Boy Things by Julia Strayer
I scuff through the woods waiting for hips that won’t come. Heel toe heel toe down the length of a fallen tree. Roll a rock—pill bugs, millipedes, the smell of earth.
My breasts finally made an appearance, large enough to make clothes look different. My best friend has big boobs, and a boyfriend who’s always trying to cop a feel.
Around a patch of stinging nettles. Way around because some things deserve space. Past an old oak with gnarled roots that remind me what it takes to grow that tall. Step step step along one root that serpents above ground and below to the fort constructed of saplings bent together into a teepee, tied at the top, leaves for walls. Sit on a tree stump across from the Henry twins—two years older, talking football, holding a deck of cards.
“You’re late,” they say. “Strip poker.”
“Whatever. Just deal.”
One manhandles the shuffle, squeezing half the deck in one hand, shoving with the other. Some cards bend. The ace of diamonds falls. He clamps a shoe on it. I shake my head, pick it up.
“Give me those.” I shuffle a perfect arch that ruffles like a clipped card against spokes of a fast moving bicycle wheel. Cut the deck one handed and deal. I am good at cards because I know I need to be better at boy things than boys are. I can pull cards from the bottom of the deck, place a card where I want it.
After thirty minutes, they’re sitting in white briefs. I’m short one shoe. Their underwear tight enough to show the outline of whatever they keep in there. Shifting, growing like some sort of animal.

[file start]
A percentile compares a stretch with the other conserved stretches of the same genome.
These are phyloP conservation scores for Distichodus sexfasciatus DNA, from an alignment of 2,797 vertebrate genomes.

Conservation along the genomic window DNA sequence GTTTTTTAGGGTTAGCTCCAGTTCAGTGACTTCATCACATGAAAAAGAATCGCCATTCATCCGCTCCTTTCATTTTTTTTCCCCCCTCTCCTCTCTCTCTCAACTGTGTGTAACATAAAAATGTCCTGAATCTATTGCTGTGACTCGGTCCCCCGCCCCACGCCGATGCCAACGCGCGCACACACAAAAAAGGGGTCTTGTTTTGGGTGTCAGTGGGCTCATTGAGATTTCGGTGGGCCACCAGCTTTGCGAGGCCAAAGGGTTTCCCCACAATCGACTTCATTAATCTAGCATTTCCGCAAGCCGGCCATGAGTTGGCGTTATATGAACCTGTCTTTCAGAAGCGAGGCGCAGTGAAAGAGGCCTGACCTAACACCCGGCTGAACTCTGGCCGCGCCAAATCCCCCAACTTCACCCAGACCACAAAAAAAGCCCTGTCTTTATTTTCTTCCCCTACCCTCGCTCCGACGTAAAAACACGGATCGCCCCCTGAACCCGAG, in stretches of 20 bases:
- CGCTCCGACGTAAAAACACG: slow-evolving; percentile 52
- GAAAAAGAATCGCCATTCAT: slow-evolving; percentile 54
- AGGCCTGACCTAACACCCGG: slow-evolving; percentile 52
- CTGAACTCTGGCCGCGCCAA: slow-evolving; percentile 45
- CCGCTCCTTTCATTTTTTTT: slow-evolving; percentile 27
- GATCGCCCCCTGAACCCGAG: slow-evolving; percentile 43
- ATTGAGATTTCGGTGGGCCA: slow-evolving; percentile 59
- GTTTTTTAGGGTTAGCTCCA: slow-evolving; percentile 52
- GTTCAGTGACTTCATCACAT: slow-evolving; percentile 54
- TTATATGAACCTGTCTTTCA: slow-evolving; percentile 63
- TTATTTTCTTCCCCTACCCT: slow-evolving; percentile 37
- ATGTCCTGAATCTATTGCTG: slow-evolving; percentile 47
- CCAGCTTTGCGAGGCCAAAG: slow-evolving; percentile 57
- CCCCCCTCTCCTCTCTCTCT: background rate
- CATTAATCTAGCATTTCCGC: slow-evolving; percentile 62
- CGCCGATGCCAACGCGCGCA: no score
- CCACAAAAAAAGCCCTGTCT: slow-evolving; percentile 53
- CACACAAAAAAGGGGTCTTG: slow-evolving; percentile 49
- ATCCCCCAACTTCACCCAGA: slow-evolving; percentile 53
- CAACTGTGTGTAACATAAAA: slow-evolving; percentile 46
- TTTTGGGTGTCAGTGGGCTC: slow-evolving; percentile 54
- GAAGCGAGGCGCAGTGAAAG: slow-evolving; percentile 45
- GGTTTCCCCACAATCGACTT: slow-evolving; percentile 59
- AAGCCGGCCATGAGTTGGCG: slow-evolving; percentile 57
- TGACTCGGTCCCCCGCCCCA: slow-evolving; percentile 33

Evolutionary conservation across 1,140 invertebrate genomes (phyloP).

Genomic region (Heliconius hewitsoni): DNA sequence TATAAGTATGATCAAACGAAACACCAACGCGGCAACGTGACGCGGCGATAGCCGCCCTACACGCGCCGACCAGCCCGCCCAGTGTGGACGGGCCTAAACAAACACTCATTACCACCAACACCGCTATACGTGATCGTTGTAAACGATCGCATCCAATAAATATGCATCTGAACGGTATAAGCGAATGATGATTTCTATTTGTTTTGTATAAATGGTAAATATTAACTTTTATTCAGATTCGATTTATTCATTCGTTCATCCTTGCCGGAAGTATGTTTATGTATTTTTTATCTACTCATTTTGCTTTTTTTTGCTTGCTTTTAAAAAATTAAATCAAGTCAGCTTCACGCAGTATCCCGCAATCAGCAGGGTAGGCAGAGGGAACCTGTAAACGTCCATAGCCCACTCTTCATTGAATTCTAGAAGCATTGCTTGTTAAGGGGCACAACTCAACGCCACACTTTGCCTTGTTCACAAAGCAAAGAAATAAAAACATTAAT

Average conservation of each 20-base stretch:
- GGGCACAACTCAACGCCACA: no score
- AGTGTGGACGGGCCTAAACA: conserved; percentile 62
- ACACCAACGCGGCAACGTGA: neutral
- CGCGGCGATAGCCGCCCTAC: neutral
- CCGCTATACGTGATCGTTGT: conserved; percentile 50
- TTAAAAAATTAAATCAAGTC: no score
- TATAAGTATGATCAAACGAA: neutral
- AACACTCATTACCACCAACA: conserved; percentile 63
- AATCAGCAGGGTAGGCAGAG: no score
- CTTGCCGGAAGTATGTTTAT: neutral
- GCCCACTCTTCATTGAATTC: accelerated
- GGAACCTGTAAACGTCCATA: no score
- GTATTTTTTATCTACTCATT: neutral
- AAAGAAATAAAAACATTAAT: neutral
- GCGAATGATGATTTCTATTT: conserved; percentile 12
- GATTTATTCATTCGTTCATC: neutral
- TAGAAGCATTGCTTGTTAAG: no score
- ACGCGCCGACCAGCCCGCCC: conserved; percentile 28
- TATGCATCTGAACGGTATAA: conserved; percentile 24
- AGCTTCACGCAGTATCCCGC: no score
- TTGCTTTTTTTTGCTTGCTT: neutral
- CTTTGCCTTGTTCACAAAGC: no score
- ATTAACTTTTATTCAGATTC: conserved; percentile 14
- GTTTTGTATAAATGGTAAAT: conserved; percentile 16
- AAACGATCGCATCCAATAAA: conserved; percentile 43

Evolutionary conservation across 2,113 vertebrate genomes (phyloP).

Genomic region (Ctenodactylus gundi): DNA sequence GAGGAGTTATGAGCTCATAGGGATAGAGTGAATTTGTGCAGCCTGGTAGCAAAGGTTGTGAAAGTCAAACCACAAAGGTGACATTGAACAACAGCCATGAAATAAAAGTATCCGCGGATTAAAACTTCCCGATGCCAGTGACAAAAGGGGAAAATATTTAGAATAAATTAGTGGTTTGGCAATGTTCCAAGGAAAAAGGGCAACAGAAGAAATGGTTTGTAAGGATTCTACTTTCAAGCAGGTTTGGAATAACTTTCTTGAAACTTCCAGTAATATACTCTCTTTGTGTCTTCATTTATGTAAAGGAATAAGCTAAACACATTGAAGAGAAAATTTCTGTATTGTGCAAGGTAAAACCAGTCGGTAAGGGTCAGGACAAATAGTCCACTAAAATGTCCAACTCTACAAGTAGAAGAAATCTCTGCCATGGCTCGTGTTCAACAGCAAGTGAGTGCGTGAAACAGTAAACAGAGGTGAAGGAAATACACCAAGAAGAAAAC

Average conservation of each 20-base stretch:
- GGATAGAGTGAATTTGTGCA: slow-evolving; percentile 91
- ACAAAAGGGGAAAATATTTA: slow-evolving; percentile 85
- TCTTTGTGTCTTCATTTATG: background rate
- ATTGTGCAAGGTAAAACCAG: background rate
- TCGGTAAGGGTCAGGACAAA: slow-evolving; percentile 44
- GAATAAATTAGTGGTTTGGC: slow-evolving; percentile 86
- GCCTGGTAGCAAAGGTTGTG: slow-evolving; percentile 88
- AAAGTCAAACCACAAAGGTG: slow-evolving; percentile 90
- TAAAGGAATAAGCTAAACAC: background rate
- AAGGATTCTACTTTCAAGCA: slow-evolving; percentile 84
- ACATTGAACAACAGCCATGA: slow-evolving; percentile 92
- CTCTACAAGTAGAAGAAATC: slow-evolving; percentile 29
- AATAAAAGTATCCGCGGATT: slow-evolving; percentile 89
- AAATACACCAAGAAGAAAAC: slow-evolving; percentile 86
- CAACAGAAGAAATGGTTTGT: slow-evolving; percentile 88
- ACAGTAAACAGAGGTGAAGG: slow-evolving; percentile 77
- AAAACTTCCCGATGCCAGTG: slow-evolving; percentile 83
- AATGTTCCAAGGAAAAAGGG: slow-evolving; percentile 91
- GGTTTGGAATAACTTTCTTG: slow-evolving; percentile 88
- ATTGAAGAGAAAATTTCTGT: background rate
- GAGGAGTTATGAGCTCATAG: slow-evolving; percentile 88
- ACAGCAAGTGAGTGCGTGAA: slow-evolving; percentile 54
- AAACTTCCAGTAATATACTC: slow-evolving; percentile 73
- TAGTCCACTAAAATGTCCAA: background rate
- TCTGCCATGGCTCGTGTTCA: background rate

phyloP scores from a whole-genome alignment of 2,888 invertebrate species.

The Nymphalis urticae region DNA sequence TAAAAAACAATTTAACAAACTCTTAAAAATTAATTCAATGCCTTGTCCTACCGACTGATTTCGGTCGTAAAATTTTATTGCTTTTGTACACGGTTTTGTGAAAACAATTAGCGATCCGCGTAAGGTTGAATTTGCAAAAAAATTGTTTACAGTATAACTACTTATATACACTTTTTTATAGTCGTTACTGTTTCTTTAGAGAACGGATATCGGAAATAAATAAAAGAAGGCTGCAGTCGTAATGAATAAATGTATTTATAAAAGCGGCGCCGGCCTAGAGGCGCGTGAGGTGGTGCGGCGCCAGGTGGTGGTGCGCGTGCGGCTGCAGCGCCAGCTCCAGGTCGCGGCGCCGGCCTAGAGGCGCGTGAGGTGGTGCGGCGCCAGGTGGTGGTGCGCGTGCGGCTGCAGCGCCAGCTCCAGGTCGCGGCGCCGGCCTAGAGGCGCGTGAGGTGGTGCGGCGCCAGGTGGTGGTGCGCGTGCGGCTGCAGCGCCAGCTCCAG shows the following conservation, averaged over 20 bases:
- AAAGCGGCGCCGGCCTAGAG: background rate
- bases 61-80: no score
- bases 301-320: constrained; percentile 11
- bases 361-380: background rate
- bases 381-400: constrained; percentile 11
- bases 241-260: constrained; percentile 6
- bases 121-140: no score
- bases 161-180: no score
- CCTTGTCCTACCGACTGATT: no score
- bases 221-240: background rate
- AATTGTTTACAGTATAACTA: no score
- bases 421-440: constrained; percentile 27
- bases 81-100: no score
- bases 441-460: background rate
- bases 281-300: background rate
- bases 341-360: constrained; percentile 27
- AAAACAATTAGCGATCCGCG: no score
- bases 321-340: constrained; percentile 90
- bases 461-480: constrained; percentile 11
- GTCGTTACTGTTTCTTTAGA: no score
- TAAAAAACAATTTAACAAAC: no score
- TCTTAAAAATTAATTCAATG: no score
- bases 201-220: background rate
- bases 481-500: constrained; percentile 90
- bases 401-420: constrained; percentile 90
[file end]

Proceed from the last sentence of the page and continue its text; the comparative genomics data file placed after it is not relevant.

“They’re your cards.” I reach for my shoe.
“Game’s not over yet.”
I bunny ear my laces and pull tight. “I’ve seen enough.”
“We haven’t seen any.”
“You should’ve been better at cards.”
They grab at me, but I roll under the leaf walls and run. They chase, but these are my woods and I’m fast as a deer, leaping, swerving, sprinting, and I’m gone. I don’t look back.
I learned everything about boys when I was five. My mother told me to play with the nice boy next door. He lured me into his garage, damp, smelling of oil and dust.
Julia Strayer has stories in or forthcoming at Glimmer Train, Kenyon Review Online, SmokeLong Quarterly, Atticus Review, and others, and is anthologized in The Best Small Fictions 2015. She teaches creative writing at New York University, and is completing a linked story collection. https://juliastrayer.com/